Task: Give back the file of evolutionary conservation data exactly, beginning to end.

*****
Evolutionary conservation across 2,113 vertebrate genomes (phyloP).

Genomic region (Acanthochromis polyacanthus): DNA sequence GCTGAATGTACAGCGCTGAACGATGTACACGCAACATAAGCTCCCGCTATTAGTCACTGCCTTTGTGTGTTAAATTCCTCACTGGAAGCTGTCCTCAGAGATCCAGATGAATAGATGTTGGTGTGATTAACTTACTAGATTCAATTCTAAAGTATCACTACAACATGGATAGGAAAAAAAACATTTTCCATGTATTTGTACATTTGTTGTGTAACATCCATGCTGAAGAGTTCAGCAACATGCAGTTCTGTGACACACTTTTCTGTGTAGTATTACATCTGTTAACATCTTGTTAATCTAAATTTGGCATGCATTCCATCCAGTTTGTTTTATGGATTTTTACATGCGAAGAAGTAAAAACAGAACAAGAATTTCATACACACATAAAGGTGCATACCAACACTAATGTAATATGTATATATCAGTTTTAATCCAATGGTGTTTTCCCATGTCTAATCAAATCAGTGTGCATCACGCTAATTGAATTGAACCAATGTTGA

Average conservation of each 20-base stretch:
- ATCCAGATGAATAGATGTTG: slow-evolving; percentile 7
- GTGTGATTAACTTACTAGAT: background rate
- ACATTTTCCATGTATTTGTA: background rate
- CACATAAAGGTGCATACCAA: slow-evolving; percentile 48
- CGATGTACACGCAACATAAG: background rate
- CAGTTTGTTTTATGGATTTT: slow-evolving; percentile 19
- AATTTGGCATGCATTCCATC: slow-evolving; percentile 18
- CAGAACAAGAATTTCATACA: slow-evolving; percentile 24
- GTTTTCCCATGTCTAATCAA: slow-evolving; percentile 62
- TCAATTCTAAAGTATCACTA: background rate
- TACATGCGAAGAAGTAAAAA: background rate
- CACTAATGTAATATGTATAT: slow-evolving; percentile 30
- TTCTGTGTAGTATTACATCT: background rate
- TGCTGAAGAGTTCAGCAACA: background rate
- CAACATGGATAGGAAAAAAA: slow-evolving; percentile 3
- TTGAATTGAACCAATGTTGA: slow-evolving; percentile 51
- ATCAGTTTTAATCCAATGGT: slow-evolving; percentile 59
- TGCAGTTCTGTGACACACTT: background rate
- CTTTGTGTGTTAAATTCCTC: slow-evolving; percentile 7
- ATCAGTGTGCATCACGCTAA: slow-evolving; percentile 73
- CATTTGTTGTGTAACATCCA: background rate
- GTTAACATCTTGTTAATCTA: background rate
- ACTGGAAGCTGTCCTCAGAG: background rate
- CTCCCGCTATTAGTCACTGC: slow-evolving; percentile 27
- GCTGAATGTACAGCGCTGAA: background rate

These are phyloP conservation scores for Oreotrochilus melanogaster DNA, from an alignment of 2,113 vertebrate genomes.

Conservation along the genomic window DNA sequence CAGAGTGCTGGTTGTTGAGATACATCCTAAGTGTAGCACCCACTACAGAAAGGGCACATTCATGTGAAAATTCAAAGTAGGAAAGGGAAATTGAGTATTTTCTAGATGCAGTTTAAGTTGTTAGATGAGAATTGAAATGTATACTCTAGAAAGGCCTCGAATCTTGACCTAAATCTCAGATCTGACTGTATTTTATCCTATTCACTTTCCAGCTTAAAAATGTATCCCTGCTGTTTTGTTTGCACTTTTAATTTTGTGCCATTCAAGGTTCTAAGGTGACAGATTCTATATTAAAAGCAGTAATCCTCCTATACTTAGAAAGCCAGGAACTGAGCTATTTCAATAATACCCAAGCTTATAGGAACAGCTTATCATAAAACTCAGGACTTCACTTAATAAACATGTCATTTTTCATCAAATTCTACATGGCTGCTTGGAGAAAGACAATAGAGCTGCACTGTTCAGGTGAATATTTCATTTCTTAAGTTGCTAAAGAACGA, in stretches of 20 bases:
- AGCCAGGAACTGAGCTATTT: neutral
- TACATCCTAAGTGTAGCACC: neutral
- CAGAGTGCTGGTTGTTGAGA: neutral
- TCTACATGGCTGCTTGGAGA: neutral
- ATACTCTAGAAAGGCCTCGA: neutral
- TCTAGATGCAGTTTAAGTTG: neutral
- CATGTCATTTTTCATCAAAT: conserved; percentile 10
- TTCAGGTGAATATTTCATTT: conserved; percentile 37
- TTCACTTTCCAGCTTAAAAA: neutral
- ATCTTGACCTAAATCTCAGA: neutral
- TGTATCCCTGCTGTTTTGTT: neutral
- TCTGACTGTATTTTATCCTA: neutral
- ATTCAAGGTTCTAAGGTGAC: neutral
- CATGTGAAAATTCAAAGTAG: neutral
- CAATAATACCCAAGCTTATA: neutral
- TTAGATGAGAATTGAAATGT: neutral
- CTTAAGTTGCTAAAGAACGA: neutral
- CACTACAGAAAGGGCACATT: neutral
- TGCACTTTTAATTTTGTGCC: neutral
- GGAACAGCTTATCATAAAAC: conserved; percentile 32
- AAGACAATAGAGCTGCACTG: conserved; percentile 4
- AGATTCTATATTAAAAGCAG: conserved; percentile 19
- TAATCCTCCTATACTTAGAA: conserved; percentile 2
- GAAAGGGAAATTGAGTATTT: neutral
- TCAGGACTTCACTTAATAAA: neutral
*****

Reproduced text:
Evolutionary conservation across 2,113 vertebrate genomes (phyloP).

Genomic region (Acanthochromis polyacanthus): DNA sequence GCTGAATGTACAGCGCTGAACGATGTACACGCAACATAAGCTCCCGCTATTAGTCACTGCCTTTGTGTGTTAAATTCCTCACTGGAAGCTGTCCTCAGAGATCCAGATGAATAGATGTTGGTGTGATTAACTTACTAGATTCAATTCTAAAGTATCACTACAACATGGATAGGAAAAAAAACATTTTCCATGTATTTGTACATTTGTTGTGTAACATCCATGCTGAAGAGTTCAGCAACATGCAGTTCTGTGACACACTTTTCTGTGTAGTATTACATCTGTTAACATCTTGTTAATCTAAATTTGGCATGCATTCCATCCAGTTTGTTTTATGGATTTTTACATGCGAAGAAGTAAAAACAGAACAAGAATTTCATACACACATAAAGGTGCATACCAACACTAATGTAATATGTATATATCAGTTTTAATCCAATGGTGTTTTCCCATGTCTAATCAAATCAGTGTGCATCACGCTAATTGAATTGAACCAATGTTGA

Average conservation of each 20-base stretch:
- ATCCAGATGAATAGATGTTG: slow-evolving; percentile 7
- GTGTGATTAACTTACTAGAT: background rate
- ACATTTTCCATGTATTTGTA: background rate
- CACATAAAGGTGCATACCAA: slow-evolving; percentile 48
- CGATGTACACGCAACATAAG: background rate
- CAGTTTGTTTTATGGATTTT: slow-evolving; percentile 19
- AATTTGGCATGCATTCCATC: slow-evolving; percentile 18
- CAGAACAAGAATTTCATACA: slow-evolving; percentile 24
- GTTTTCCCATGTCTAATCAA: slow-evolving; percentile 62
- TCAATTCTAAAGTATCACTA: background rate
- TACATGCGAAGAAGTAAAAA: background rate
- CACTAATGTAATATGTATAT: slow-evolving; percentile 30
- TTCTGTGTAGTATTACATCT: background rate
- TGCTGAAGAGTTCAGCAACA: background rate
- CAACATGGATAGGAAAAAAA: slow-evolving; percentile 3
- TTGAATTGAACCAATGTTGA: slow-evolving; percentile 51
- ATCAGTTTTAATCCAATGGT: slow-evolving; percentile 59
- TGCAGTTCTGTGACACACTT: background rate
- CTTTGTGTGTTAAATTCCTC: slow-evolving; percentile 7
- ATCAGTGTGCATCACGCTAA: slow-evolving; percentile 73
- CATTTGTTGTGTAACATCCA: background rate
- GTTAACATCTTGTTAATCTA: background rate
- ACTGGAAGCTGTCCTCAGAG: background rate
- CTCCCGCTATTAGTCACTGC: slow-evolving; percentile 27
- GCTGAATGTACAGCGCTGAA: background rate

These are phyloP conservation scores for Oreotrochilus melanogaster DNA, from an alignment of 2,113 vertebrate genomes.

Conservation along the genomic window DNA sequence CAGAGTGCTGGTTGTTGAGATACATCCTAAGTGTAGCACCCACTACAGAAAGGGCACATTCATGTGAAAATTCAAAGTAGGAAAGGGAAATTGAGTATTTTCTAGATGCAGTTTAAGTTGTTAGATGAGAATTGAAATGTATACTCTAGAAAGGCCTCGAATCTTGACCTAAATCTCAGATCTGACTGTATTTTATCCTATTCACTTTCCAGCTTAAAAATGTATCCCTGCTGTTTTGTTTGCACTTTTAATTTTGTGCCATTCAAGGTTCTAAGGTGACAGATTCTATATTAAAAGCAGTAATCCTCCTATACTTAGAAAGCCAGGAACTGAGCTATTTCAATAATACCCAAGCTTATAGGAACAGCTTATCATAAAACTCAGGACTTCACTTAATAAACATGTCATTTTTCATCAAATTCTACATGGCTGCTTGGAGAAAGACAATAGAGCTGCACTGTTCAGGTGAATATTTCATTTCTTAAGTTGCTAAAGAACGA, in stretches of 20 bases:
- AGCCAGGAACTGAGCTATTT: neutral
- TACATCCTAAGTGTAGCACC: neutral
- CAGAGTGCTGGTTGTTGAGA: neutral
- TCTACATGGCTGCTTGGAGA: neutral
- ATACTCTAGAAAGGCCTCGA: neutral
- TCTAGATGCAGTTTAAGTTG: neutral
- CATGTCATTTTTCATCAAAT: conserved; percentile 10
- TTCAGGTGAATATTTCATTT: conserved; percentile 37
- TTCACTTTCCAGCTTAAAAA: neutral
- ATCTTGACCTAAATCTCAGA: neutral
- TGTATCCCTGCTGTTTTGTT: neutral
- TCTGACTGTATTTTATCCTA: neutral
- ATTCAAGGTTCTAAGGTGAC: neutral
- CATGTGAAAATTCAAAGTAG: neutral
- CAATAATACCCAAGCTTATA: neutral
- TTAGATGAGAATTGAAATGT: neutral
- CTTAAGTTGCTAAAGAACGA: neutral
- CACTACAGAAAGGGCACATT: neutral
- TGCACTTTTAATTTTGTGCC: neutral
- GGAACAGCTTATCATAAAAC: conserved; percentile 32
- AAGACAATAGAGCTGCACTG: conserved; percentile 4
- AGATTCTATATTAAAAGCAG: conserved; percentile 19
- TAATCCTCCTATACTTAGAA: conserved; percentile 2
- GAAAGGGAAATTGAGTATTT: neutral
- TCAGGACTTCACTTAATAAA: neutral